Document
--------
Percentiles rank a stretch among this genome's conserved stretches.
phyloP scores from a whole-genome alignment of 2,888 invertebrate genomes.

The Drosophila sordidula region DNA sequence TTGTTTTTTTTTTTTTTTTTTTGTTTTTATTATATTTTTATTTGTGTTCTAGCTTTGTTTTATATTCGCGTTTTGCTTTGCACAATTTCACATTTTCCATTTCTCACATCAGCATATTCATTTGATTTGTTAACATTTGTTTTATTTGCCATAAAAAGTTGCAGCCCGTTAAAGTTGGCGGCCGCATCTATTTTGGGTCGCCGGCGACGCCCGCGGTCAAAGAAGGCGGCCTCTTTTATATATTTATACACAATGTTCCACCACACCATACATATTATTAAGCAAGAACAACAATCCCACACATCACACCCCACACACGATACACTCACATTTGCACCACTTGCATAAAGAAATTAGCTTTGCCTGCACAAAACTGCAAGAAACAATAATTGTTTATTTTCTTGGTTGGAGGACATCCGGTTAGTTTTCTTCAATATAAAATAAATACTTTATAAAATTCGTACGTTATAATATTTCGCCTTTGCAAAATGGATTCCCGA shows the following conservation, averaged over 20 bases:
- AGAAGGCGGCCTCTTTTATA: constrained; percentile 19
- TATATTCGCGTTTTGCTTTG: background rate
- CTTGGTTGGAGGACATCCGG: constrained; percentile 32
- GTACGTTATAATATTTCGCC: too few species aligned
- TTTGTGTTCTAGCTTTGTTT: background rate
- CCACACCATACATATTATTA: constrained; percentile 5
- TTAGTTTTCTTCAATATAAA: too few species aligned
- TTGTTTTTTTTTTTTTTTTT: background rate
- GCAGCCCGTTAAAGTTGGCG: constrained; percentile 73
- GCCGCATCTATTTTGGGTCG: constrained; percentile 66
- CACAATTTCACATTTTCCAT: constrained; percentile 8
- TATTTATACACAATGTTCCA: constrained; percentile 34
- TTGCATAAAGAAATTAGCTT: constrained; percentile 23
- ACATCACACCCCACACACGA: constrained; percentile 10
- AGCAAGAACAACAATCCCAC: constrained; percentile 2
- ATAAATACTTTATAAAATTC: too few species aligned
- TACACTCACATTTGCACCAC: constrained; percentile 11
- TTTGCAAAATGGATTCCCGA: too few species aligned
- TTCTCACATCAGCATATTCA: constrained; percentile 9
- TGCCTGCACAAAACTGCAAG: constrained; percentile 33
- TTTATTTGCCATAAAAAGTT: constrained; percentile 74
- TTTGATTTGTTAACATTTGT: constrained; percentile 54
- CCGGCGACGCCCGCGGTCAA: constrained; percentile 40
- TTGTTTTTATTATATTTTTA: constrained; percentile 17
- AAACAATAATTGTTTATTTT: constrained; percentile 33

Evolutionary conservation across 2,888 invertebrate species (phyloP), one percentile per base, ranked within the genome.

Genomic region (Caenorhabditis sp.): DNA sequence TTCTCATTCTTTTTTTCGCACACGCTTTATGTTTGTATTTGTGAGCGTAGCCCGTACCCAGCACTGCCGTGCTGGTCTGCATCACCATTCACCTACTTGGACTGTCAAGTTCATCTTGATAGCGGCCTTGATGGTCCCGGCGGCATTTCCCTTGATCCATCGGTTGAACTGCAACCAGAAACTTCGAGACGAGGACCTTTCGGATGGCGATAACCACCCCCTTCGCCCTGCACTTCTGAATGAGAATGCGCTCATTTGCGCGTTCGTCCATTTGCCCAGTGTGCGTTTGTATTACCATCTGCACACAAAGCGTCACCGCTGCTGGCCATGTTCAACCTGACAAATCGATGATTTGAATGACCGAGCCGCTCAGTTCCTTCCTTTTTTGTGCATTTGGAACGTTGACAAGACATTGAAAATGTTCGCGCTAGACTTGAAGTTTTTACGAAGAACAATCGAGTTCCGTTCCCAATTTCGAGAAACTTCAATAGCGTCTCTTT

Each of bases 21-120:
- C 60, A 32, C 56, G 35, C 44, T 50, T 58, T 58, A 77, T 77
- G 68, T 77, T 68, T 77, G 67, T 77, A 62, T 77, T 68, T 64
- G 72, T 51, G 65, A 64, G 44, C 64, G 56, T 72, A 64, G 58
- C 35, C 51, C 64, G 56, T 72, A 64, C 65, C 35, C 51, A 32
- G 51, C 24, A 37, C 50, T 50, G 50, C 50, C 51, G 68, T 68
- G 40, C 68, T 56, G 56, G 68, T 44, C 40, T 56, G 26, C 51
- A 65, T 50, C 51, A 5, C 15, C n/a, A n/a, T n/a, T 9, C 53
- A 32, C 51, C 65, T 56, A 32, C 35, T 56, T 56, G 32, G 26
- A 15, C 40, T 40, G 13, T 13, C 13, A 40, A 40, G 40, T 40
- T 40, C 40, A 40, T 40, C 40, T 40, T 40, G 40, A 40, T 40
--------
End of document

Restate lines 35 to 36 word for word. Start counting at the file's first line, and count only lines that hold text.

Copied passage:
- C 35, C 51, C 64, G 56, T 72, A 64, C 65, C 35, C 51, A 32
- G 51, C 24, A 37, C 50, T 50, G 50, C 50, C 51, G 68, T 68